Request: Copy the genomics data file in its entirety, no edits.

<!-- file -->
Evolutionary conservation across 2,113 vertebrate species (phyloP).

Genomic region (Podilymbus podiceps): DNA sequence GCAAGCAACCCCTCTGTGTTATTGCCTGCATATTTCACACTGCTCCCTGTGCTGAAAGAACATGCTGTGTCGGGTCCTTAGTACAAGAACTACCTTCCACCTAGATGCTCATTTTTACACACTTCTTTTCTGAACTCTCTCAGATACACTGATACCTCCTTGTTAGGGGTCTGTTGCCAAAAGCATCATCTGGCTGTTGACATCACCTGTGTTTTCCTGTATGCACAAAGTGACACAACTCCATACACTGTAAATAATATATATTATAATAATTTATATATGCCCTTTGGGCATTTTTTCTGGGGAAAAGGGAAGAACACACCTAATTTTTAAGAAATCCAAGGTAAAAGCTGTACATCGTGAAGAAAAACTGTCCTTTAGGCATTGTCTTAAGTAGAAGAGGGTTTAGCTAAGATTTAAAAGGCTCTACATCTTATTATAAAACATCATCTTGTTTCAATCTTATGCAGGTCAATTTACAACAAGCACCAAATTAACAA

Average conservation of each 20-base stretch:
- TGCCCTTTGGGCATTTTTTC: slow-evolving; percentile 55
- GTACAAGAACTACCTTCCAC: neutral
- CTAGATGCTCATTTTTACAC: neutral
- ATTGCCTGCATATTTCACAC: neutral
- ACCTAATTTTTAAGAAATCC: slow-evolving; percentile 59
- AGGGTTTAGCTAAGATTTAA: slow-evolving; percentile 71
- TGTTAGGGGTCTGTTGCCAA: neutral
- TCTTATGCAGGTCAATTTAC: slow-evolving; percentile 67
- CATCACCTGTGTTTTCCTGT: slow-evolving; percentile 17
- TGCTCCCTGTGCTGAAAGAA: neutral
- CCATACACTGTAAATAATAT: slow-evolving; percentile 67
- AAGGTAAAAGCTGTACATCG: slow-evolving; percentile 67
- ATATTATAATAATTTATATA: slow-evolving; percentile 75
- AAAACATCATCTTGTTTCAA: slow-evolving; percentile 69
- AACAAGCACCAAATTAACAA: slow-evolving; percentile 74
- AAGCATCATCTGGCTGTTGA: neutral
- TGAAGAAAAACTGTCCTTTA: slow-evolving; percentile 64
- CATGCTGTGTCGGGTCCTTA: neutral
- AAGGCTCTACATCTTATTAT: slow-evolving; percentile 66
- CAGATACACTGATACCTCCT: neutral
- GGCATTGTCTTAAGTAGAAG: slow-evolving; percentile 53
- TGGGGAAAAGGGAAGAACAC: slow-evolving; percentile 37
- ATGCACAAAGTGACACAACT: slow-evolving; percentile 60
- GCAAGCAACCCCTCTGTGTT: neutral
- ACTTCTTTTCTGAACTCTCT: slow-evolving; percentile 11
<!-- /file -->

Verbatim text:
Evolutionary conservation across 2,113 vertebrate species (phyloP).

Genomic region (Podilymbus podiceps): DNA sequence GCAAGCAACCCCTCTGTGTTATTGCCTGCATATTTCACACTGCTCCCTGTGCTGAAAGAACATGCTGTGTCGGGTCCTTAGTACAAGAACTACCTTCCACCTAGATGCTCATTTTTACACACTTCTTTTCTGAACTCTCTCAGATACACTGATACCTCCTTGTTAGGGGTCTGTTGCCAAAAGCATCATCTGGCTGTTGACATCACCTGTGTTTTCCTGTATGCACAAAGTGACACAACTCCATACACTGTAAATAATATATATTATAATAATTTATATATGCCCTTTGGGCATTTTTTCTGGGGAAAAGGGAAGAACACACCTAATTTTTAAGAAATCCAAGGTAAAAGCTGTACATCGTGAAGAAAAACTGTCCTTTAGGCATTGTCTTAAGTAGAAGAGGGTTTAGCTAAGATTTAAAAGGCTCTACATCTTATTATAAAACATCATCTTGTTTCAATCTTATGCAGGTCAATTTACAACAAGCACCAAATTAACAA

Average conservation of each 20-base stretch:
- TGCCCTTTGGGCATTTTTTC: slow-evolving; percentile 55
- GTACAAGAACTACCTTCCAC: neutral
- CTAGATGCTCATTTTTACAC: neutral
- ATTGCCTGCATATTTCACAC: neutral
- ACCTAATTTTTAAGAAATCC: slow-evolving; percentile 59
- AGGGTTTAGCTAAGATTTAA: slow-evolving; percentile 71
- TGTTAGGGGTCTGTTGCCAA: neutral
- TCTTATGCAGGTCAATTTAC: slow-evolving; percentile 67
- CATCACCTGTGTTTTCCTGT: slow-evolving; percentile 17
- TGCTCCCTGTGCTGAAAGAA: neutral
- CCATACACTGTAAATAATAT: slow-evolving; percentile 67
- AAGGTAAAAGCTGTACATCG: slow-evolving; percentile 67
- ATATTATAATAATTTATATA: slow-evolving; percentile 75
- AAAACATCATCTTGTTTCAA: slow-evolving; percentile 69
- AACAAGCACCAAATTAACAA: slow-evolving; percentile 74
- AAGCATCATCTGGCTGTTGA: neutral
- TGAAGAAAAACTGTCCTTTA: slow-evolving; percentile 64
- CATGCTGTGTCGGGTCCTTA: neutral
- AAGGCTCTACATCTTATTAT: slow-evolving; percentile 66
- CAGATACACTGATACCTCCT: neutral
- GGCATTGTCTTAAGTAGAAG: slow-evolving; percentile 53
- TGGGGAAAAGGGAAGAACAC: slow-evolving; percentile 37
- ATGCACAAAGTGACACAACT: slow-evolving; percentile 60
- GCAAGCAACCCCTCTGTGTT: neutral
- ACTTCTTTTCTGAACTCTCT: slow-evolving; percentile 11